Add to that the people who will stare and then giggle and whisper to their friend something about me. Do people really think that I won’t notice? I may have muscles but I’m not stupid. And I do have feelings.
The one that always gets me is when people will come up to me and without any warning will squeeze my bicep and shout “Wow, you must work out!”. Would they walk up to an obese person, squeeze their arm and state, “Wow, you must eat a lot!”? No. Pretty sure this would result in some kind of lawsuit. But for someone to do that to a highly muscled person, and I’m talking both male and female, is somehow ok. Go figure.
The amount of comments like “You’ve gone too far”, “That’s gross”, “You look like a man” etc that I’ve seen, not just on my pictures but on my fellow athletes pictures is insane. What makes someone think it is ok to criticise another human being so openly? And I know there will be some people who will say that by posting a picture we are opening ourselves up for criticism, which may be true, but there really is no need to be hurtful and nasty. I’m pretty sure that an obese person posting a selfie doesn’t get the same hate that a fit person does. People don’t have the nerve to ridicule a fat person via the internet because it’s classed as “wrong” but it seems to be fine to ridicule someone with muscles.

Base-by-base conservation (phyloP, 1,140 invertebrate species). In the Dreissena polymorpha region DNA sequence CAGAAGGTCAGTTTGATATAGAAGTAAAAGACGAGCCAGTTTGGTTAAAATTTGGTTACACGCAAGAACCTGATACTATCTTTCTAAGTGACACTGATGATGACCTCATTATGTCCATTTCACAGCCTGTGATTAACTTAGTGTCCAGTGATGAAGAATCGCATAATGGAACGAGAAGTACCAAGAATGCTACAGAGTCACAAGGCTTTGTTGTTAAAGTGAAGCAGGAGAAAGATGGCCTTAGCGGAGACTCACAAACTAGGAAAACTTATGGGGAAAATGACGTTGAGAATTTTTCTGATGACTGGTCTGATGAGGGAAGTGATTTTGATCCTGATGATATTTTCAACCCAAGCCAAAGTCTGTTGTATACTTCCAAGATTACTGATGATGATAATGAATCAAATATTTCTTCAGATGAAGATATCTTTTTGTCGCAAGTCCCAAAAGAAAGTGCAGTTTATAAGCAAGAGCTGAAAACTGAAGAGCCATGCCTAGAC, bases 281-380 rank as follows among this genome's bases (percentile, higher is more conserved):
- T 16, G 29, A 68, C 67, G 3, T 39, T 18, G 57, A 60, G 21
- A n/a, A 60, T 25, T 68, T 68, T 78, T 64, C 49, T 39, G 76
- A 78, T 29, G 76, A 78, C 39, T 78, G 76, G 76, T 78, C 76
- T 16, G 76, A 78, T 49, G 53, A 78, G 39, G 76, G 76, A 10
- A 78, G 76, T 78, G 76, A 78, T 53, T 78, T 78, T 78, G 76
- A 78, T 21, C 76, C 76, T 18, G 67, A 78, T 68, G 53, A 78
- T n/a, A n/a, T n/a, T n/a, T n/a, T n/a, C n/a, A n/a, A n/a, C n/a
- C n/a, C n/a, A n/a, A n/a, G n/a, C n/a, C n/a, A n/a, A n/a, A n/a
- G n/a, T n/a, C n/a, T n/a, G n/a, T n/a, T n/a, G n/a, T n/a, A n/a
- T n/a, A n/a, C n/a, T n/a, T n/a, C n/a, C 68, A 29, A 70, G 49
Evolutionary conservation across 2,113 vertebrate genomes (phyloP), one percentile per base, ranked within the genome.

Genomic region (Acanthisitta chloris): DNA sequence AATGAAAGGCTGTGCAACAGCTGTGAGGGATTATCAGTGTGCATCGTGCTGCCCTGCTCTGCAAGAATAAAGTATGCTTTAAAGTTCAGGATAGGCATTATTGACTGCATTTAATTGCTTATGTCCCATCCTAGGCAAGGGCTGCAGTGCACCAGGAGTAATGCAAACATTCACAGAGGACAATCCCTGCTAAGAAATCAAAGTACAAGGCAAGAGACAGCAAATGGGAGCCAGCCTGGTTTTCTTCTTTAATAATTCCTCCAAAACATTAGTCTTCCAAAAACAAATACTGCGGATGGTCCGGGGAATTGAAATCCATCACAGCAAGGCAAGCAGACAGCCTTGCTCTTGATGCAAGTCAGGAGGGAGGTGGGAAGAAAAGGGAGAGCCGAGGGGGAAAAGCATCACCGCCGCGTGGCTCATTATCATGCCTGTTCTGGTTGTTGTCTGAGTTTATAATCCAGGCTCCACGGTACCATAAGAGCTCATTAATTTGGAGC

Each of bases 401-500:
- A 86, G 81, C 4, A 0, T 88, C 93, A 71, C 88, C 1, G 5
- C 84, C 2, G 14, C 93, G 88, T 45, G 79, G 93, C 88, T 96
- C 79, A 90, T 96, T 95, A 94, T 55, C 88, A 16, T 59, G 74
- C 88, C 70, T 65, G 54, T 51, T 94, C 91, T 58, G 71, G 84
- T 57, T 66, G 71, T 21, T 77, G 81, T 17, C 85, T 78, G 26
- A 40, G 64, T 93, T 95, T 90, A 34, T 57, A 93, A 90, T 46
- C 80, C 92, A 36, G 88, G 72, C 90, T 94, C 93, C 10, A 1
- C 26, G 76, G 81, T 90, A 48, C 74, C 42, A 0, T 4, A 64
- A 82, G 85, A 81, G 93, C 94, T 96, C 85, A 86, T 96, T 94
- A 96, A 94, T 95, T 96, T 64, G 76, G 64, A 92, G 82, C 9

This still baffles me.
So whose fault is this? Is it a result of society saying being muscular is not ok, but being obese is? Or is it the individual who just has no idea of how to act in a social setting? Maybe it’s because these days sadly we see more obese people than we do fit people? Maybe fit muscular people, especially women, make “normal” people feel uncomfortable. Maybe these people are intimidated by strong looking females and so, in an effort to make them feel better about themselves, they feel the need to put us down. Who knows? In my opinion, it comes down to the individual having a lack of respect or tact, or both. Either way, it’s not ok. The result of my hard work and sacrifices should not be subject to your ridicule or a source of entertainment for you and your friends. Have some respect, or if you can’t manage that, at least have some subtlety. SMH.
Written By Su Farrell
(In no particular order)
Jaco De Bruyn
- Volume 1
- Volume 2
- Volume 3